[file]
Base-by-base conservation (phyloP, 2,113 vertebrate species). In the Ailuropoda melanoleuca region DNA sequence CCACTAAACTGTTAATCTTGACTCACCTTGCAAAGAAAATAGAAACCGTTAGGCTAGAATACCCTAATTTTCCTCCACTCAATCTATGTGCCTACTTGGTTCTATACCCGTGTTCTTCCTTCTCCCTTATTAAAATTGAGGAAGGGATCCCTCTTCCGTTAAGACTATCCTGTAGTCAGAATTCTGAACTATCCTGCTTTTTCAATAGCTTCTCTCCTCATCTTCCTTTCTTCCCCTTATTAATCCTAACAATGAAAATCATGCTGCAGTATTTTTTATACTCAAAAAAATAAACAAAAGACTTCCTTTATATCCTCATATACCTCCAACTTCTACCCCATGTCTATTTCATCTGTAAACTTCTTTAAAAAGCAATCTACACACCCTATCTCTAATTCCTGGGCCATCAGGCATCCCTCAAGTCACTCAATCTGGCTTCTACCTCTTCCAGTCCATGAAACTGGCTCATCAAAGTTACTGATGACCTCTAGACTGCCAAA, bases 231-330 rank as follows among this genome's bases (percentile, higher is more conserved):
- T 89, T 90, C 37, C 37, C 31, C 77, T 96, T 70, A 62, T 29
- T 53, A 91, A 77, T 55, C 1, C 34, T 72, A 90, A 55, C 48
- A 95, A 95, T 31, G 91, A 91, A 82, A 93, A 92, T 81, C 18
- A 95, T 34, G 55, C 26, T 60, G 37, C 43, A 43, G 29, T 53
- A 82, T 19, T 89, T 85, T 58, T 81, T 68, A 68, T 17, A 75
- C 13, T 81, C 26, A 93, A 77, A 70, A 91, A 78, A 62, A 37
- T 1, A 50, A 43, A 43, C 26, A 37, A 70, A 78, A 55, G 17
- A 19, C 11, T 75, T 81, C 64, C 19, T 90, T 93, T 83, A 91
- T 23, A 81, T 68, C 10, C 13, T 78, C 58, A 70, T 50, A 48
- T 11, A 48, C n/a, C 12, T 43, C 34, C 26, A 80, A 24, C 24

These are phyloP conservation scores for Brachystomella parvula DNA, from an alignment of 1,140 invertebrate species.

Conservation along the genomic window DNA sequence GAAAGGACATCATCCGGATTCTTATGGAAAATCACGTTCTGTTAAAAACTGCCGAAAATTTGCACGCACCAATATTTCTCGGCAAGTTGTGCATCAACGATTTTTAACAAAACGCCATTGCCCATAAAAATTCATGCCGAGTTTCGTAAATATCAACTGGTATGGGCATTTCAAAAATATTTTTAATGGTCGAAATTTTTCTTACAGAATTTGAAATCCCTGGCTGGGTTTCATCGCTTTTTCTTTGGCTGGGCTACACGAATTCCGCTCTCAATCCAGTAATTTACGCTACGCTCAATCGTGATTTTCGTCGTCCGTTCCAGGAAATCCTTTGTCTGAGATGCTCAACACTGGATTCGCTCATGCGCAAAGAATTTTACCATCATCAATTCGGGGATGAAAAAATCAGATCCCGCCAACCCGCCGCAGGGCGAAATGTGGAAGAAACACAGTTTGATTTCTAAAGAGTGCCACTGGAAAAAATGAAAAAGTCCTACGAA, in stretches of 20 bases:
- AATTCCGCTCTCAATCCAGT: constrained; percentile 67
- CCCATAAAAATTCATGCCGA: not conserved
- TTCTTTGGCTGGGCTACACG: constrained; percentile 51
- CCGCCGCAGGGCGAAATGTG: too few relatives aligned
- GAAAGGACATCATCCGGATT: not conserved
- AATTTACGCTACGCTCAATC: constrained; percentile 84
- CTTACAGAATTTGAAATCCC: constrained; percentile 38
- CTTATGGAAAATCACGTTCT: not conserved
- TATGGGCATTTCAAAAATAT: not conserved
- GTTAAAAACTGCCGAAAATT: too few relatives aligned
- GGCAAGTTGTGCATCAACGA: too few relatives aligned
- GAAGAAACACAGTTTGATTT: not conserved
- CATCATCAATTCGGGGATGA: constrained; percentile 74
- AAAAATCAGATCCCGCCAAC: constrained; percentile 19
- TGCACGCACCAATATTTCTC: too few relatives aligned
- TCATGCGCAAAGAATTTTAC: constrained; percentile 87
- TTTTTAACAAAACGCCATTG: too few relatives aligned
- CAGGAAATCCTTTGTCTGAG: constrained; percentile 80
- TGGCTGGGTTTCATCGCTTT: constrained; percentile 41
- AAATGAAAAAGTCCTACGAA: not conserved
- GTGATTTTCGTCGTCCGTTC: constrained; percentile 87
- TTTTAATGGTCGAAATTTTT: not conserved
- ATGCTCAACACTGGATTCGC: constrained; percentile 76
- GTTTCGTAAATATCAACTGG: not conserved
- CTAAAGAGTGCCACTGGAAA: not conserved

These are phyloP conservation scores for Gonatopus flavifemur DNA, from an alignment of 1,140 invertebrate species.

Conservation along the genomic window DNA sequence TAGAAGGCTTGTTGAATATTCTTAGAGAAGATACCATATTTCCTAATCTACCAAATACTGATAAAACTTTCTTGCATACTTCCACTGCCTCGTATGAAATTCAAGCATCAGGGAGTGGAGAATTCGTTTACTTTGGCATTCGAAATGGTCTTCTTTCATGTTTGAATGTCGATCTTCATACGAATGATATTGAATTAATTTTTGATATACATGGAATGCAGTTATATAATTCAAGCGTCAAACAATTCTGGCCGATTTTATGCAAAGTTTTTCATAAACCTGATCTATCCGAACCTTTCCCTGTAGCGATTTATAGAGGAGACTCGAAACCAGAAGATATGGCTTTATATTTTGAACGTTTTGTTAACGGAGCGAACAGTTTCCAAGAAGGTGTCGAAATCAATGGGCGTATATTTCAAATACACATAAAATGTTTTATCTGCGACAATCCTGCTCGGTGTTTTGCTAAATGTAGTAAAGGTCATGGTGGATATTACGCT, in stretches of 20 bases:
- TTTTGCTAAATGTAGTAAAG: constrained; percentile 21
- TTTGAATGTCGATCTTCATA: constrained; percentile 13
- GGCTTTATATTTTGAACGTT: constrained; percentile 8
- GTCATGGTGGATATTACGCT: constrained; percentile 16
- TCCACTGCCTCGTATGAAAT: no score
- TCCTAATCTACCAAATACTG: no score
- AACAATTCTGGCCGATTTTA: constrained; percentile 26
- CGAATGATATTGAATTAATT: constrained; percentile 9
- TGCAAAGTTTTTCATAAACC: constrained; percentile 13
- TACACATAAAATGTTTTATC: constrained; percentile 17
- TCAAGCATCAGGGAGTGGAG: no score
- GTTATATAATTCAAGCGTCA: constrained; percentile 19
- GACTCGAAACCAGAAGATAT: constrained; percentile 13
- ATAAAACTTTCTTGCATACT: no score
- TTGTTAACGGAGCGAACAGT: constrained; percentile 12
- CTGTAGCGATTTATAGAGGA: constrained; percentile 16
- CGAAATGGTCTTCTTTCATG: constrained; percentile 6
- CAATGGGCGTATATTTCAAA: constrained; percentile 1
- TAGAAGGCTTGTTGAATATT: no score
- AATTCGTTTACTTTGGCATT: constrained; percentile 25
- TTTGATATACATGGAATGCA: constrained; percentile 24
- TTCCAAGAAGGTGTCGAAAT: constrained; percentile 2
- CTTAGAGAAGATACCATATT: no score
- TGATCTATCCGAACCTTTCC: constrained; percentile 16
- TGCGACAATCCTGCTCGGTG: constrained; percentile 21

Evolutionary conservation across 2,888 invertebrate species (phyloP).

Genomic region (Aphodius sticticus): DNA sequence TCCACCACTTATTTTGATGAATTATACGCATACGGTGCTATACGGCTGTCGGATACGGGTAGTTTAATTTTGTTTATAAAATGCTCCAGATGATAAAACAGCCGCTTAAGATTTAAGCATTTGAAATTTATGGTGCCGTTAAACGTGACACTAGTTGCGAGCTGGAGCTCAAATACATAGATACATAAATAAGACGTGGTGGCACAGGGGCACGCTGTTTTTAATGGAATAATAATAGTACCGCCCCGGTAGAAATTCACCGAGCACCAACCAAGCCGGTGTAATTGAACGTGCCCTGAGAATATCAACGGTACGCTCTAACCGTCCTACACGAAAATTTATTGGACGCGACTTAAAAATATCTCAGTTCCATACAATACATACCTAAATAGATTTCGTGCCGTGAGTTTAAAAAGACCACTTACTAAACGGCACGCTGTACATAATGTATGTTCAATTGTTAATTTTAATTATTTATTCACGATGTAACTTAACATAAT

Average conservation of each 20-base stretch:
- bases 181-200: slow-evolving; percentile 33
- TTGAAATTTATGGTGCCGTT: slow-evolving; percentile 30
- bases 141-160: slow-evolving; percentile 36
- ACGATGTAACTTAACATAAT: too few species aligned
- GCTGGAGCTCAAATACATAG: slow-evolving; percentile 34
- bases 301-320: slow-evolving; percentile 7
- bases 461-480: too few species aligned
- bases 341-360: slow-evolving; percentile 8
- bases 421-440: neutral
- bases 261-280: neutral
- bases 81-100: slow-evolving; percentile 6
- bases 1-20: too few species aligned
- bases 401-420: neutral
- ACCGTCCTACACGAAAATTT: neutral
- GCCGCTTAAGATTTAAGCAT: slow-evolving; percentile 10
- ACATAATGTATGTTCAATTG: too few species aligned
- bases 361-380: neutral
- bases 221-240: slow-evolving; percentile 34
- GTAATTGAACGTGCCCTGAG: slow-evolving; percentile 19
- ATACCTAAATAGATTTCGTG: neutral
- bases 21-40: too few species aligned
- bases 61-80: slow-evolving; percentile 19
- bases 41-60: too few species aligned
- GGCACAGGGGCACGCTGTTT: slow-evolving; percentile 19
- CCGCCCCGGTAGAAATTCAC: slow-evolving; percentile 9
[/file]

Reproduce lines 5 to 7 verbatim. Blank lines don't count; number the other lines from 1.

- A 95, T 34, G 55, C 26, T 60, G 37, C 43, A 43, G 29, T 53
- A 82, T 19, T 89, T 85, T 58, T 81, T 68, A 68, T 17, A 75
- C 13, T 81, C 26, A 93, A 77, A 70, A 91, A 78, A 62, A 37